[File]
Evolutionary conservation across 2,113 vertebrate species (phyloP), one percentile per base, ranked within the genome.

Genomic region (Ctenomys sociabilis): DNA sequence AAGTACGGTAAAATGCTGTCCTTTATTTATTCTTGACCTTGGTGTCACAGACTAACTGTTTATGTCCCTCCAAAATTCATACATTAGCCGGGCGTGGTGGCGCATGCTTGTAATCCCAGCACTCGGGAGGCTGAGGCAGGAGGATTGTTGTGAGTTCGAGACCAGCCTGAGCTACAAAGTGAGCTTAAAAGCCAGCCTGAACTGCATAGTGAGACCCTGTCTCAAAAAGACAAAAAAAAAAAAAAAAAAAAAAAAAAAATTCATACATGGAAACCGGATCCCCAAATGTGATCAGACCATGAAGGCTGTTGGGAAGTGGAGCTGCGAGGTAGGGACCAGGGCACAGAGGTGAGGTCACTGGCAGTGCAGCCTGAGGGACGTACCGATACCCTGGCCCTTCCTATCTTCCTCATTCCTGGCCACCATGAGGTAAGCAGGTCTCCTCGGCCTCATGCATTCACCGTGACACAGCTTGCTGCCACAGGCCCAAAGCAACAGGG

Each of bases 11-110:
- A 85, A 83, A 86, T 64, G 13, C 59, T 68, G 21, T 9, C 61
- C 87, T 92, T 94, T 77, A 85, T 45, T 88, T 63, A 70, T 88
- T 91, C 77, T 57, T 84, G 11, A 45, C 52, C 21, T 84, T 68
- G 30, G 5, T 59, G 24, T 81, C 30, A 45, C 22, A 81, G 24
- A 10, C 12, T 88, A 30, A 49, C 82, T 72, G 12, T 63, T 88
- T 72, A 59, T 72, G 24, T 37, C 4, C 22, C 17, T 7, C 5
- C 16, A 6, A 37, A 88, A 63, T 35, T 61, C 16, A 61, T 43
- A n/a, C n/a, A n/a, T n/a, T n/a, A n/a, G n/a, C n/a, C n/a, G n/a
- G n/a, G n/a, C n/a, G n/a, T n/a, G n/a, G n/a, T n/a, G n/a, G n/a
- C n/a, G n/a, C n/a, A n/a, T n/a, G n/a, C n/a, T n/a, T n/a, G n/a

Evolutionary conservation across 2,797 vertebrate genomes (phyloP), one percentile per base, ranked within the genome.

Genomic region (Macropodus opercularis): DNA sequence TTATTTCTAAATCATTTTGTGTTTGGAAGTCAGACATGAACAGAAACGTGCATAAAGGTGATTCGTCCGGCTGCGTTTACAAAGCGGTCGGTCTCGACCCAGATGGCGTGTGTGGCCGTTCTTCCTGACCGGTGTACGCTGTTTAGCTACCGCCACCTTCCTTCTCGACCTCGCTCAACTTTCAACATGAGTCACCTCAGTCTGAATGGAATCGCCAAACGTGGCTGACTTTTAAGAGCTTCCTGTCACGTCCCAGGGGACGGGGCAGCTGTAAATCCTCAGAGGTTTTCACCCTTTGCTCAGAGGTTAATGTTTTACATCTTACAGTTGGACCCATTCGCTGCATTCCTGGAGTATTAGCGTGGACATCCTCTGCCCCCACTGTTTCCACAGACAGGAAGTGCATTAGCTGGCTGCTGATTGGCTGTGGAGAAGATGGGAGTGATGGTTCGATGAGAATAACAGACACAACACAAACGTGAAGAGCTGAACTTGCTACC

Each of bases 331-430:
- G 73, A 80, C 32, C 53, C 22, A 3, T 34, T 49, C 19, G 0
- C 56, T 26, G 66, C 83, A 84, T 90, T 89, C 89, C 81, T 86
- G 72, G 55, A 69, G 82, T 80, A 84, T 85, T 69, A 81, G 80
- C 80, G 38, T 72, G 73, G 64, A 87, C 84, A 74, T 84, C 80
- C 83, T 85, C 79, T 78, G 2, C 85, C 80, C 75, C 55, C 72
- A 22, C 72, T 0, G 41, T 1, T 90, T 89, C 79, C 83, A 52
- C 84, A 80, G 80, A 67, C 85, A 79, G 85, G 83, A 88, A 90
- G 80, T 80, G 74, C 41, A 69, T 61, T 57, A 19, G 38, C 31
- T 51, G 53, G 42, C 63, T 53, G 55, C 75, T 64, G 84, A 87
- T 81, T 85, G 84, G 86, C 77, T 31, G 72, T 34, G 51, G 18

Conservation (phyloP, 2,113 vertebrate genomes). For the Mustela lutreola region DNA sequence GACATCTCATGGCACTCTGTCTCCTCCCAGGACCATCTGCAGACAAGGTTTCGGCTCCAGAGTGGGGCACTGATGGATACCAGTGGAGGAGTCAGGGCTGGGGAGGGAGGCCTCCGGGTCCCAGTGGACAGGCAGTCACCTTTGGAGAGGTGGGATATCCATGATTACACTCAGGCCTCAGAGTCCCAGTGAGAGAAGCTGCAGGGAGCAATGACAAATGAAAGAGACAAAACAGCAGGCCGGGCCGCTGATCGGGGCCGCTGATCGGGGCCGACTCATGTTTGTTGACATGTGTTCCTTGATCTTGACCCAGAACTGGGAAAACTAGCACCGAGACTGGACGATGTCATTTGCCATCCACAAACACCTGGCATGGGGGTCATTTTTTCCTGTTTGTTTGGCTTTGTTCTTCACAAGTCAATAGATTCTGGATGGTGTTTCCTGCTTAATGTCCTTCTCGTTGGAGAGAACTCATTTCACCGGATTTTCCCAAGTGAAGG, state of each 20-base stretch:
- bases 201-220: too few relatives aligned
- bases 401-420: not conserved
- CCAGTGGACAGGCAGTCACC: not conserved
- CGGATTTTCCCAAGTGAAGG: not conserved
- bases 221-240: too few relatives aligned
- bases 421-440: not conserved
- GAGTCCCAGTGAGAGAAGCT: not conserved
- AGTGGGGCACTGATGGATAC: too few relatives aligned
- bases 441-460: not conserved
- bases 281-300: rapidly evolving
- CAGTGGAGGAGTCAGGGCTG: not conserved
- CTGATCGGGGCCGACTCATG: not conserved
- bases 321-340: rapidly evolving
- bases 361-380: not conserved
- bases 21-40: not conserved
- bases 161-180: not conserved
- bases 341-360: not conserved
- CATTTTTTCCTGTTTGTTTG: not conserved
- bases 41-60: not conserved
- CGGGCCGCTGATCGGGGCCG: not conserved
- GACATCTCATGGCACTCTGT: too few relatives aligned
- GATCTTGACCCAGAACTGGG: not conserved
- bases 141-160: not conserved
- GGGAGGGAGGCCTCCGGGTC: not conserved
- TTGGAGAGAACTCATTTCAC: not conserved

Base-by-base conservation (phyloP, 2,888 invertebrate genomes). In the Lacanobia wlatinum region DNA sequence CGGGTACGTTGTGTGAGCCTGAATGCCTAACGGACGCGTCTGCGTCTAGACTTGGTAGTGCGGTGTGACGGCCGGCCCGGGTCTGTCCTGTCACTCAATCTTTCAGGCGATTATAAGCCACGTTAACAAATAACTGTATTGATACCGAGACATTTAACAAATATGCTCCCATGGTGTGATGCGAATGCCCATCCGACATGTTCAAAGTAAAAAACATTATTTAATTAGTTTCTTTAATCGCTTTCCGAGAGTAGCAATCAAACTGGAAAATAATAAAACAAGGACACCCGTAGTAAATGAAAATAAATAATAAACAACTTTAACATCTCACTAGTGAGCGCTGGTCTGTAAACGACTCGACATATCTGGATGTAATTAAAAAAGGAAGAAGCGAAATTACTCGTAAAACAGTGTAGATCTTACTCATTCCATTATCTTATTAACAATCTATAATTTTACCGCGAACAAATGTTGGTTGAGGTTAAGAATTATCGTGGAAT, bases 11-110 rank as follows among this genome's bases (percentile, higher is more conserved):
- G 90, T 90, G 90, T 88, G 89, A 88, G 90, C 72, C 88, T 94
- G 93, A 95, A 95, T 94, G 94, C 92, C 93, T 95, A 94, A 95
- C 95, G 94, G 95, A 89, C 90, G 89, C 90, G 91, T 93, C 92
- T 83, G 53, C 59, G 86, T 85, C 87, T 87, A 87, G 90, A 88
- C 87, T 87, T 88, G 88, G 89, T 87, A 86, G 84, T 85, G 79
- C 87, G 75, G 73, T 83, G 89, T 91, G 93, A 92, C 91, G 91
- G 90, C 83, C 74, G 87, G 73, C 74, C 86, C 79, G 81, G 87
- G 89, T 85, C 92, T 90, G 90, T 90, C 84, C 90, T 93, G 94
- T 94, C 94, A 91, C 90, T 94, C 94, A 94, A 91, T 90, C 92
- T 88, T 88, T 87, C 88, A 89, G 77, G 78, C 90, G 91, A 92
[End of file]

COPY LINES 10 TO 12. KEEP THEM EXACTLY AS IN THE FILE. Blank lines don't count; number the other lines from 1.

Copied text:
- C 16, A 6, A 37, A 88, A 63, T 35, T 61, C 16, A 61, T 43
- A n/a, C n/a, A n/a, T n/a, T n/a, A n/a, G n/a, C n/a, C n/a, G n/a
- G n/a, G n/a, C n/a, G n/a, T n/a, G n/a, G n/a, T n/a, G n/a, G n/a